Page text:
The localization was a collaboration between Red Entertainment, NIS America and Idea Factory. Red Entertainment and Idea Factory had a long-standing positive working relationship, so when Idea Factory revealed NIS America's wish to publish Sakura Wars overseas, Red Entertainment decided on the collaboration.[26] Sakura Wars: So Long, My Love was the first Sakura Wars game to be officially translated into English. The choice of the fifth entry in the series was due to being the most recent and featuring a new cast, making it an easy entry point for series newcomers.[30] Describing the difficulty with licensing the series for Western release, NIS America said Sony classified Sakura Wars as a text novel rather than a game, making importing and licensing difficult after Sony initially turned it down.[28]

The game's translation and localization were handled by NIS America's Ryuta Sato, while the English script was written by Nick Doerr. Sato also managed the voice recording with Bang Zoom! Entertainment.[31] Every voiced line of dialogue was dubbed into English, with some of the English cast being carried over from NIS America's work on the Disgaea series.[32] Sato praised Bang Zoom! Entertainment's extensive casting to find voice actors with authentic accents for the characters; Gemini's actress had a genuine Texan accent, while the actor for Oda Nobunaga had a "slight and genuine Far Eastern flavor in his voice". For special attack quotes, the actors were given props to act out the scenes while recording to get the right feel for their performances. According to Doerr, the basic mannerisms of the cast were already in the Japanese script, with the main challenge being bringing it out in the English version. While the Japanese cast also sing their characters' themes, this could not be managed for the English version.[31]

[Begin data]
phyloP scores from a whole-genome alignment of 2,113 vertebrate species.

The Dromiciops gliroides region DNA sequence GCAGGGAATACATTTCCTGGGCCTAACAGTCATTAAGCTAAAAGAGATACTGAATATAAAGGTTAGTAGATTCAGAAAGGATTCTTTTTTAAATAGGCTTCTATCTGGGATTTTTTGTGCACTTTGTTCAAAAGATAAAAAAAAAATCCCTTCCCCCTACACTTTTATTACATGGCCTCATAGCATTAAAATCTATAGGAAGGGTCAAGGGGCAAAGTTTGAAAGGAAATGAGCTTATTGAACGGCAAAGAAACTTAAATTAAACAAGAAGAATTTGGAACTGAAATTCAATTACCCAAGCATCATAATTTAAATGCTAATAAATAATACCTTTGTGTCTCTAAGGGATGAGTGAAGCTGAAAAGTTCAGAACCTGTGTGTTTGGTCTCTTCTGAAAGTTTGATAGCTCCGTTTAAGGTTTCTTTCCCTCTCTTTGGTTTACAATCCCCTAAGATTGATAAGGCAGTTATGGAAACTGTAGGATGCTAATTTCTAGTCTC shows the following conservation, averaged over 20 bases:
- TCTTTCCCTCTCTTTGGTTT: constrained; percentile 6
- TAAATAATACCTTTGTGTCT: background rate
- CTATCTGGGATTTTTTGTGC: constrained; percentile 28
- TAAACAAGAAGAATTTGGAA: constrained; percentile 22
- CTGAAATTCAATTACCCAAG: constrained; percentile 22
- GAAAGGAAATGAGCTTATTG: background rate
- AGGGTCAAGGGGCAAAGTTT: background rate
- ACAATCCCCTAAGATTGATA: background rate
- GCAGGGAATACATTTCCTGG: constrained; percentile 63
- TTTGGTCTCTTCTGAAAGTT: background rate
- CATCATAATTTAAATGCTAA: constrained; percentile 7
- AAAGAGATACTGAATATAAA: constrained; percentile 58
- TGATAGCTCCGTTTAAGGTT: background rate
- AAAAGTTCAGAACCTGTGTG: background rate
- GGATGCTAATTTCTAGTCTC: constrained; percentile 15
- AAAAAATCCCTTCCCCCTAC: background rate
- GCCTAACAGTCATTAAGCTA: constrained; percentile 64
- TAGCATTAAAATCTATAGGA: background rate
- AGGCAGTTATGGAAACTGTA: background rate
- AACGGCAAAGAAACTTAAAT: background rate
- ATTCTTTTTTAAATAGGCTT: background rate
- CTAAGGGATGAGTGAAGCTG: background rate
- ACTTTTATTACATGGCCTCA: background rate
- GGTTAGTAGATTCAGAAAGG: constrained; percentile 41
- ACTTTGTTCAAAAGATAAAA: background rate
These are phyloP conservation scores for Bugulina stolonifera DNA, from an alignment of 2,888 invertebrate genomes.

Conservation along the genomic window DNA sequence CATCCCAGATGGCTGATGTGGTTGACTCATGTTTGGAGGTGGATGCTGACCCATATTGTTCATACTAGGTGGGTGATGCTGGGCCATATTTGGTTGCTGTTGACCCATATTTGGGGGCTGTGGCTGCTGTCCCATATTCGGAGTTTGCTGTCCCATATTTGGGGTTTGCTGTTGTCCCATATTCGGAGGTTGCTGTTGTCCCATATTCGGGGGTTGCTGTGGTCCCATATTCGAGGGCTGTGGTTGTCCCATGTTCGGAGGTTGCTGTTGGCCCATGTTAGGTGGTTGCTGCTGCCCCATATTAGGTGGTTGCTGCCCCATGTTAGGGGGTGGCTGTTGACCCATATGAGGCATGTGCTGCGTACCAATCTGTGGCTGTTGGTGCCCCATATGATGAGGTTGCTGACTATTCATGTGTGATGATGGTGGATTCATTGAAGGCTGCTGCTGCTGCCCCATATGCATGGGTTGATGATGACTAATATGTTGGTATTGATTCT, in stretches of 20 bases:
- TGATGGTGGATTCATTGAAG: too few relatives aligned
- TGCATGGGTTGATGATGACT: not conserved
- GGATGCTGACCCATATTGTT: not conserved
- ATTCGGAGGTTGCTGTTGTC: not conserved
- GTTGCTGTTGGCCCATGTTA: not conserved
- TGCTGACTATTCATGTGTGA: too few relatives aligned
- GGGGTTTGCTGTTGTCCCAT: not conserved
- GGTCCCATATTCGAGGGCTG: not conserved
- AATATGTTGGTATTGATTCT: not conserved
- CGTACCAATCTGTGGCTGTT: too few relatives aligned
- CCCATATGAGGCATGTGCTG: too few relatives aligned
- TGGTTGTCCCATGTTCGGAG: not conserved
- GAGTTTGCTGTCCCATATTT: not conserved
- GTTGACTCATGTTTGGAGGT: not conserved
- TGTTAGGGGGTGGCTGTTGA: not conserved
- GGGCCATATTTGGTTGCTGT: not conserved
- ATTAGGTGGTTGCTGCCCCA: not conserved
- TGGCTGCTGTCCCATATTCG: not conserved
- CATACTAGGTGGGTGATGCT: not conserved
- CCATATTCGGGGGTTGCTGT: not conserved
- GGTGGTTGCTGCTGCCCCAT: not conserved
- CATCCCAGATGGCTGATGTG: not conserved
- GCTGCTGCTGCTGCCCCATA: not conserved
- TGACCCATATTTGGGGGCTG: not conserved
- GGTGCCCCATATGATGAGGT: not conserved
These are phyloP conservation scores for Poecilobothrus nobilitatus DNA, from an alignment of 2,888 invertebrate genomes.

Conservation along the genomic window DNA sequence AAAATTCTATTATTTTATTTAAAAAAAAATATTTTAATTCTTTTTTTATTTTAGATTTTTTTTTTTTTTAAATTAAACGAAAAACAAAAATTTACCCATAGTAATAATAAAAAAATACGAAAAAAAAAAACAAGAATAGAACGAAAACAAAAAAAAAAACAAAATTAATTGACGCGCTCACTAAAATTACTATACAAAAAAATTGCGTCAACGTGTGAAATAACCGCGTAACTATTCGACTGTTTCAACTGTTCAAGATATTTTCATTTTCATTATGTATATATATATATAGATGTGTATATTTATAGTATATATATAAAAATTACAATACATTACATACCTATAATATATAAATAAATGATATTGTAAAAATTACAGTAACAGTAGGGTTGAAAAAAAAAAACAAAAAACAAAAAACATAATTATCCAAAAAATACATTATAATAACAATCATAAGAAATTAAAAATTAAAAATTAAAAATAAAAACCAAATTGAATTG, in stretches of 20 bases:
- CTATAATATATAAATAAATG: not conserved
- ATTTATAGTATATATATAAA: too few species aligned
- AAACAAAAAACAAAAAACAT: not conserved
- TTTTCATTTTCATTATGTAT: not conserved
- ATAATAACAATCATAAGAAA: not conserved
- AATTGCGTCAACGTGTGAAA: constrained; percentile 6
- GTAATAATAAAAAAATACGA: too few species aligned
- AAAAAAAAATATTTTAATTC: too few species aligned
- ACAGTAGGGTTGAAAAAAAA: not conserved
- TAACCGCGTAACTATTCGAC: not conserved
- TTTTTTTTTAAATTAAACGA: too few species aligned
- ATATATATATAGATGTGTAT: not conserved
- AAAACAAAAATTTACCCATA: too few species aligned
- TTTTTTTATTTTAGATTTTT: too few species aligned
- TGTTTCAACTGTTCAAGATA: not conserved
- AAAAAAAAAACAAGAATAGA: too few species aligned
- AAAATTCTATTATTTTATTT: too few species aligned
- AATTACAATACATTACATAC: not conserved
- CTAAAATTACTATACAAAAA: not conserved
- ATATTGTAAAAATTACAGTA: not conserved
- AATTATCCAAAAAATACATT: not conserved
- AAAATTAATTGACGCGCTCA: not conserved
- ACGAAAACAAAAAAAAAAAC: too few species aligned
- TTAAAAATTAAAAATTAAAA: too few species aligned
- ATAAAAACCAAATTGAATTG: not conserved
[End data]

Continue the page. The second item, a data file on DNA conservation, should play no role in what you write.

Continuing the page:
The team wished from the start to include the Japanese voice track, due to both fan demands and the celebrity statues of the original actors in Japan.[27][33] Fitting both English and Japanese voice tracks onto a single disc was impossible due to space limitations, meaning that two versions of the game were created for release, with both needing to be debugged separately. The Japanese voice edition also had a different text localization, as character names altered in the English dub such as Cherion—called Sagiitta in Japanese—were changed back to their original versions.[26] Due to issues with missed bugs in previous NIS America localizations, the team spent twice the standard period debugging each version.[31] The entire localization process took two years to complete, described by NIS America as being longer than the game's original development.[28] At the time, it was called the largest localization project in the company's history.[32]